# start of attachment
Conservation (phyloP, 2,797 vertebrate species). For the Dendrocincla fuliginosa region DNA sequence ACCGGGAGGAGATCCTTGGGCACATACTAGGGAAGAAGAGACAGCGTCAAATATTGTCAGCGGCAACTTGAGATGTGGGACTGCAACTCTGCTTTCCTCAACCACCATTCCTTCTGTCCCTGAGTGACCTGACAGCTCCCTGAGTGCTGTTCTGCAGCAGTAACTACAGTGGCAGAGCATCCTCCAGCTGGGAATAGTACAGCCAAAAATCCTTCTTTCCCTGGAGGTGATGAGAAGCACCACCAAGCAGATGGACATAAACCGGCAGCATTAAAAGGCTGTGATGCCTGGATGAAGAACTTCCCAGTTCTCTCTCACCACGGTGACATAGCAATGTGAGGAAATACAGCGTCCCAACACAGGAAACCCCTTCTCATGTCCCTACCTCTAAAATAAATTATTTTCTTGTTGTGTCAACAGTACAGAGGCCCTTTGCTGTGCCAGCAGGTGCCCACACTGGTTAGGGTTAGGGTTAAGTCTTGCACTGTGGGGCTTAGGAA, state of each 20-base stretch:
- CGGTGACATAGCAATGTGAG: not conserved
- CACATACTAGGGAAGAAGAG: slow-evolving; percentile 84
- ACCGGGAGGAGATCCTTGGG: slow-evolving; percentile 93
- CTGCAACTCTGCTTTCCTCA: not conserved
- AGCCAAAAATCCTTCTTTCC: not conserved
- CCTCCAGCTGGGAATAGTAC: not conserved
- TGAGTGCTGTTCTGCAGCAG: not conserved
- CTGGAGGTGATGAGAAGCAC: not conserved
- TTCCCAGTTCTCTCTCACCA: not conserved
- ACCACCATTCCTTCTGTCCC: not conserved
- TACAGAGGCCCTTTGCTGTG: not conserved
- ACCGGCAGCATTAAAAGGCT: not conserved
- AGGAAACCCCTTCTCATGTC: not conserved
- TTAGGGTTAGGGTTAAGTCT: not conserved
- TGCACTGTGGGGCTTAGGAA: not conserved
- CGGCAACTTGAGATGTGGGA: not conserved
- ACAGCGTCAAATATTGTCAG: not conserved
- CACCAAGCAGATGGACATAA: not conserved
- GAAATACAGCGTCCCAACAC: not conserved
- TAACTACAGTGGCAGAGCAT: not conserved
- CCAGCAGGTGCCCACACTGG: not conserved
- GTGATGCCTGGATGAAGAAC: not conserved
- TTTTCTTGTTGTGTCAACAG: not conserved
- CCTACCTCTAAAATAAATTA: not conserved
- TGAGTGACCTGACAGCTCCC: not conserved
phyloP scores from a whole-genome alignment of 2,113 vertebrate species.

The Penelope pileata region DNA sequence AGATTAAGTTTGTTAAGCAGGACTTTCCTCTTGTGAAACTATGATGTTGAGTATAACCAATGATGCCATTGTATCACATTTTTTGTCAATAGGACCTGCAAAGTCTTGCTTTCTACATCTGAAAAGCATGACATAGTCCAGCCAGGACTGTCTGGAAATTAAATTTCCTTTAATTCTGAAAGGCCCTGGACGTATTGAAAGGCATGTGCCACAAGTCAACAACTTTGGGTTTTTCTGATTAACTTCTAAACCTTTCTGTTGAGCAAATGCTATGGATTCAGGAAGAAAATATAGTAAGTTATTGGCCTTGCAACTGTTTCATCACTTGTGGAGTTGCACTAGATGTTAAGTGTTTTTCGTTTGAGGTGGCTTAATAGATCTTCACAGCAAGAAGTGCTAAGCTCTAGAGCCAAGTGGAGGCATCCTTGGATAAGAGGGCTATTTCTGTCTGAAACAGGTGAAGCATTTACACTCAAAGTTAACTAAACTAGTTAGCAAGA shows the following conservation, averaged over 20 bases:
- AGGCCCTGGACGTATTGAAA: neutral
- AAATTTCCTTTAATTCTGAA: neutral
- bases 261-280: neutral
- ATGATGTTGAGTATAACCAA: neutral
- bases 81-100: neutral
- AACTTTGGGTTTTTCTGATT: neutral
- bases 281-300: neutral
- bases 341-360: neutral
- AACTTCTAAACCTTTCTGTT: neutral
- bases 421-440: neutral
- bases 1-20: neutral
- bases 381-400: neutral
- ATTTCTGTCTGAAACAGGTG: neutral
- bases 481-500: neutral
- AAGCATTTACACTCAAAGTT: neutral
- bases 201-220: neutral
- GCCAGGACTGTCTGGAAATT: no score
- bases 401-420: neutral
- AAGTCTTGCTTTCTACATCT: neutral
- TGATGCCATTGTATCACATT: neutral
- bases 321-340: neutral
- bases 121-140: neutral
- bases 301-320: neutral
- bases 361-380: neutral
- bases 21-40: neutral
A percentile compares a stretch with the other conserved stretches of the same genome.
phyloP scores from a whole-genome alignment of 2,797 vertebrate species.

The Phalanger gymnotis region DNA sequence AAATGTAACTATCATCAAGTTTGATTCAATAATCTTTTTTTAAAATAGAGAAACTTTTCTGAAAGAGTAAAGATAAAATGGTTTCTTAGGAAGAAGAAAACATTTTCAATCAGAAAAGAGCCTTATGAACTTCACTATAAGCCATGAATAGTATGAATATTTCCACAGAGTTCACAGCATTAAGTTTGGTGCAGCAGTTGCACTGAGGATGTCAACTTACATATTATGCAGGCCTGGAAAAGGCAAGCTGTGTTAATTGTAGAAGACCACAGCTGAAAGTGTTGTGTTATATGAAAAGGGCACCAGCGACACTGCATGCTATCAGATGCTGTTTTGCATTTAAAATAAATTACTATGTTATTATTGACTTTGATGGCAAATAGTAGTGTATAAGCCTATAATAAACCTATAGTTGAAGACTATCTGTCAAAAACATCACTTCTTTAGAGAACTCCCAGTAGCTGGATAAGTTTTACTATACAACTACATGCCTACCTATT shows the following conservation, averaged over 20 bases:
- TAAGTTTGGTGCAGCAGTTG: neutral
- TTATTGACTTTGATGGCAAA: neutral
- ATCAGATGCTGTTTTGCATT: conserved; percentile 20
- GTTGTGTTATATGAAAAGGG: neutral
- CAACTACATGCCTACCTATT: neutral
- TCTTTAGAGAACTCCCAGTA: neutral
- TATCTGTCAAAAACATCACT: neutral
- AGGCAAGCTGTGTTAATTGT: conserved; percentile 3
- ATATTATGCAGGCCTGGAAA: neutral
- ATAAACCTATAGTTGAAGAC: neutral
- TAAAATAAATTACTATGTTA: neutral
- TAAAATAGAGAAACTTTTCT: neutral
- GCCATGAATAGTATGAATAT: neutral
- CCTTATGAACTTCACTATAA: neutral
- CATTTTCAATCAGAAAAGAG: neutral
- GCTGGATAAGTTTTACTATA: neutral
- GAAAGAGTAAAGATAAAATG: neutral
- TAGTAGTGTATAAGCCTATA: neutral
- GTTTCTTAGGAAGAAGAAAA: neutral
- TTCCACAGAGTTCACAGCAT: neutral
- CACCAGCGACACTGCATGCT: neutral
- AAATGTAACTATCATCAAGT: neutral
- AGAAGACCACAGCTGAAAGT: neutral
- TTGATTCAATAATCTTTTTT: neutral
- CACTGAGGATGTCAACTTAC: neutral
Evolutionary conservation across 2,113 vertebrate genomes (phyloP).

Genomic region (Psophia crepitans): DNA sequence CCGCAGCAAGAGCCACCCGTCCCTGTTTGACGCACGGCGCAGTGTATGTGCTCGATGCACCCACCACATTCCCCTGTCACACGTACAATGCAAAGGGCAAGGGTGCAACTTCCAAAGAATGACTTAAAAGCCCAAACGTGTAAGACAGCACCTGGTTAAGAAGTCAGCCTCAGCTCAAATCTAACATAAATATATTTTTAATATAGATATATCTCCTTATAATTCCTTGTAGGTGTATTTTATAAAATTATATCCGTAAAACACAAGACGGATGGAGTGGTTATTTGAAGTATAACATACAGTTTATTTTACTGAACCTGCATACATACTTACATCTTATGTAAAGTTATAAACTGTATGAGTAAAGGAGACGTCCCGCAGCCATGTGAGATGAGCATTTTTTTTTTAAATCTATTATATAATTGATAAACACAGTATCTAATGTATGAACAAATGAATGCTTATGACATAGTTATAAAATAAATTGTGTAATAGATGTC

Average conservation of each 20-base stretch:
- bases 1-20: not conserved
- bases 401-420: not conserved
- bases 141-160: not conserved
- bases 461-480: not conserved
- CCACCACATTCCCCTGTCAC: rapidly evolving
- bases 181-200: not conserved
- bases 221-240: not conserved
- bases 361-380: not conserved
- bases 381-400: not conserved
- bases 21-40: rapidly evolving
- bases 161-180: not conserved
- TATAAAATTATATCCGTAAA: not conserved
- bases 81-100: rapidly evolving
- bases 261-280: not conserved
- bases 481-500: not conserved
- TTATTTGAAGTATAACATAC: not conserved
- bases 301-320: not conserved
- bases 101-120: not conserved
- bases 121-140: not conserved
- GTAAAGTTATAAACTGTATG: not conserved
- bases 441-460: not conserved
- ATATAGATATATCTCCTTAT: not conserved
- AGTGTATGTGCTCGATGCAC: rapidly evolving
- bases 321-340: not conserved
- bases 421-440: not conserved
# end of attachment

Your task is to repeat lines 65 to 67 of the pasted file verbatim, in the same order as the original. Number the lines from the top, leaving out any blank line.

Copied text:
- ATATTATGCAGGCCTGGAAA: neutral
- ATAAACCTATAGTTGAAGAC: neutral
- TAAAATAAATTACTATGTTA: neutral